Learn what we are doing to ensure that 3D PDF continues to be the best format for viewing, sharing and archiving your engineering data.

Integrating PDF and STEP AP242

Here is the progress so far…

Back in December 2017, the STEP and PDF ISO working groups formed a joint ad-hoc committee that wrote a proposal for modifying the PDF standard to add STEP AP242 as a 3D stream. The proposal was presented at the recent (April, 2018) PDF ISO meetings and the group agreed to move forward by creating a technical specification (TS) that extends PDF by adding STEP AP242 as a 3D stream. Software developers can then use the extensions schema present in the PDF standard to extend a PDF file with the changes documented in the TS. The TS will then be proposed at a future date for addition to the PDF standard (in the next version of the PDF standard that is published with technical changes).

A joint working group (JWG) that includes experts from the STEP, JT and X3D ISO groups has been formed to work on 3D visualization and consumption of product data from STEP files. This working group is part of the STEP ISO group (TC 184 SC4). Anyone who wants to participate in this project should contact betsy.fanning@3dpdfconsortium.org.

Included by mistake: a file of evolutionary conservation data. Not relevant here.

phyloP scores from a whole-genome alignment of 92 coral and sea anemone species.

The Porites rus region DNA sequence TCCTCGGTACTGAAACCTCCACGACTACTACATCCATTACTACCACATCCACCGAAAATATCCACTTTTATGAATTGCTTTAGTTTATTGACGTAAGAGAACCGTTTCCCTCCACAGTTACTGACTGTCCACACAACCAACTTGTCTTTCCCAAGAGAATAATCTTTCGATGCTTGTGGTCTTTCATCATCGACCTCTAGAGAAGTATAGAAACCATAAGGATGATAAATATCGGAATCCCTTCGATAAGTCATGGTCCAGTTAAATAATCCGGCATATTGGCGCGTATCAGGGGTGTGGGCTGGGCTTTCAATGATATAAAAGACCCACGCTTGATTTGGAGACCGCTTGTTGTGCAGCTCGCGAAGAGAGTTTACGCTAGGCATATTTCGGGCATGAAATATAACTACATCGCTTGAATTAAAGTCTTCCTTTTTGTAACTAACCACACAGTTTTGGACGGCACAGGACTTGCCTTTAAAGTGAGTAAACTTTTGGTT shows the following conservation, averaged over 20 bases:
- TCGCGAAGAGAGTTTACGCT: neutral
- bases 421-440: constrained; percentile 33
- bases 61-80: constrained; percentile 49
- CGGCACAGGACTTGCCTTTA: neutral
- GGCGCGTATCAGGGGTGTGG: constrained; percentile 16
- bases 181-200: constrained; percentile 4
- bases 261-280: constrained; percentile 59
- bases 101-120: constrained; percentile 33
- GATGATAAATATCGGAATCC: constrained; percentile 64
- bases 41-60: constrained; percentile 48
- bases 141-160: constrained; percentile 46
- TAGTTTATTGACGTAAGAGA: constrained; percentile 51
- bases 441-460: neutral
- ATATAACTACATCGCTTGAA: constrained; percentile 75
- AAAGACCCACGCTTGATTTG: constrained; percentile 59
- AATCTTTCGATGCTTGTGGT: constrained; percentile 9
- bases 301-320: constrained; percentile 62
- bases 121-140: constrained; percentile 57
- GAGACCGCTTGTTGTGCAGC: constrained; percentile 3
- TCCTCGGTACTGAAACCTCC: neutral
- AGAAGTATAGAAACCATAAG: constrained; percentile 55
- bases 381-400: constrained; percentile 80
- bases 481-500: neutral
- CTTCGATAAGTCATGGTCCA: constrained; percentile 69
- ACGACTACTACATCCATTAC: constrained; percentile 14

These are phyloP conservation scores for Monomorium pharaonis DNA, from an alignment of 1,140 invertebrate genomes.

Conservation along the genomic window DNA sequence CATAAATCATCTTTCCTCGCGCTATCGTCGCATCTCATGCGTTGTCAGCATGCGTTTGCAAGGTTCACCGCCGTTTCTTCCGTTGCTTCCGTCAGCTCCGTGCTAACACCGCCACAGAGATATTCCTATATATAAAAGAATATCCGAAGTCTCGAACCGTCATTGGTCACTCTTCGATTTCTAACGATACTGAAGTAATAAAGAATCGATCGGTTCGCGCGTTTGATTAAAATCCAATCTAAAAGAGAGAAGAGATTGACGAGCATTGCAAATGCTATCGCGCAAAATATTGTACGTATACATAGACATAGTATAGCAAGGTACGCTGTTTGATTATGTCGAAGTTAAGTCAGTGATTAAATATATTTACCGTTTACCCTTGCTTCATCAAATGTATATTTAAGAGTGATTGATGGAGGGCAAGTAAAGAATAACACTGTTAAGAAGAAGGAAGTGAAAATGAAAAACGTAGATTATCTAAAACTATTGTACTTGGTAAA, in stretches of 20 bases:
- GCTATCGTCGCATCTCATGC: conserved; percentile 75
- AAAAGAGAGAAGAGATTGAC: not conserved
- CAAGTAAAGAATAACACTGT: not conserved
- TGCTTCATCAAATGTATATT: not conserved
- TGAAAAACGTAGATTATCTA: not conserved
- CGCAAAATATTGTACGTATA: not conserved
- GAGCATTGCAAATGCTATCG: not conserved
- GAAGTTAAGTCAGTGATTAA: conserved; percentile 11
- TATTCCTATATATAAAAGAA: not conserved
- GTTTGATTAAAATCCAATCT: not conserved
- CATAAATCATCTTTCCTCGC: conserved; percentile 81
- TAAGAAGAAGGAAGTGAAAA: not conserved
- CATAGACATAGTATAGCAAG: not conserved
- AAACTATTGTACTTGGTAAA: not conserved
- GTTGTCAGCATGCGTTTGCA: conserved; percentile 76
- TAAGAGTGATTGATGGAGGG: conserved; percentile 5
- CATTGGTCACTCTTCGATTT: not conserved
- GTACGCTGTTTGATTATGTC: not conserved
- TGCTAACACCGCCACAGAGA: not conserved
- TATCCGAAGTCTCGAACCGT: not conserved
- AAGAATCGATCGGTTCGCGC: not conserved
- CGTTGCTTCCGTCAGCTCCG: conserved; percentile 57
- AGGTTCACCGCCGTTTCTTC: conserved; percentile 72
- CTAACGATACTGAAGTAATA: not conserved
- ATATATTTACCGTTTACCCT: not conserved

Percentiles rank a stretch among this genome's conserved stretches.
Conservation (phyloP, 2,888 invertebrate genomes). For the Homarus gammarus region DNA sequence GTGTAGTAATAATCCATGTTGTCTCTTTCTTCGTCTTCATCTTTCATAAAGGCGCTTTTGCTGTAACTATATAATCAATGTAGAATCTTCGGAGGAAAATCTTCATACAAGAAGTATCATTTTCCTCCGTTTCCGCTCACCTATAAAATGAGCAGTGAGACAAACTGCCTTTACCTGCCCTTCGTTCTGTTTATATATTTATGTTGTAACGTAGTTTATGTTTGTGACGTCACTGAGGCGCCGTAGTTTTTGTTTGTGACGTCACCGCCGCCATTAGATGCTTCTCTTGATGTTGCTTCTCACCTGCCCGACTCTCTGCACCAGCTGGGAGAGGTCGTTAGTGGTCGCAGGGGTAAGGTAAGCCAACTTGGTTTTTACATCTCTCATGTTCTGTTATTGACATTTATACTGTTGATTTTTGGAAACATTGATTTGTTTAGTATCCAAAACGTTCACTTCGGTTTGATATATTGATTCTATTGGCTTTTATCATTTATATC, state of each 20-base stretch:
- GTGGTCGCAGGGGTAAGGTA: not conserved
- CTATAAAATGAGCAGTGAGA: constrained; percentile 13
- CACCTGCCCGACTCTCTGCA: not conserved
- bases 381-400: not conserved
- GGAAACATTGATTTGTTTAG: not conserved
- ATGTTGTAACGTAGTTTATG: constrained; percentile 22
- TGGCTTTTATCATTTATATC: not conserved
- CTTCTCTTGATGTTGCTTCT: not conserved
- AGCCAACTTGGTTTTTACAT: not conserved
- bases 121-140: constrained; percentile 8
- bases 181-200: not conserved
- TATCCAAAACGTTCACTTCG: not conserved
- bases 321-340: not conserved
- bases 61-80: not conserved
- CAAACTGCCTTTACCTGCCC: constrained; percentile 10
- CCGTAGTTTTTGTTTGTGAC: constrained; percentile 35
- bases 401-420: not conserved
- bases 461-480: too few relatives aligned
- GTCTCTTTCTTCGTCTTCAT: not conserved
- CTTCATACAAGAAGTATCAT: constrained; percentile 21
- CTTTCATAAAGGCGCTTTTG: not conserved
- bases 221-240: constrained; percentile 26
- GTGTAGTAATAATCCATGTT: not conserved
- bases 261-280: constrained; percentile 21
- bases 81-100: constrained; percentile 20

This has the opportunity to be a game changing innovation for 3D engineering visualization and documentation. Integrating STEP into PDF means that PDF files can be created directly from STEP files. No translation required.

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Testing PDF/STEP

We are starting Test Round 3 of the 3D PDF Implementor Forum in order to prototype the PDF/STEP proposal. Our plan is to kick off the test round in late April, 2018. We will summarize the results of the testing and plan to publish a report on our findings in September, 2018.

Long Term Archiving with 3D PDF

Businesses, governments, institutions and individuals around the world need to digitally share important engineering information. Much of this information needs to be kept for substantial lengths of time; some needs to be kept permanently. This digital information needs to remain useable and accessible across multiple generations of technology.

Fortunately, PDF excels at both sharing and archiving engineering information. The international community has recognized this and developed two standards, PDF/A (ISO 19005) and PDF/E (ISO 24517) that establish guidelines for archiving PDF files independent of the tools and systems used for creating, storing or rendering the files.

Explore the links on the right to learn more about data retention and archiving using PDF.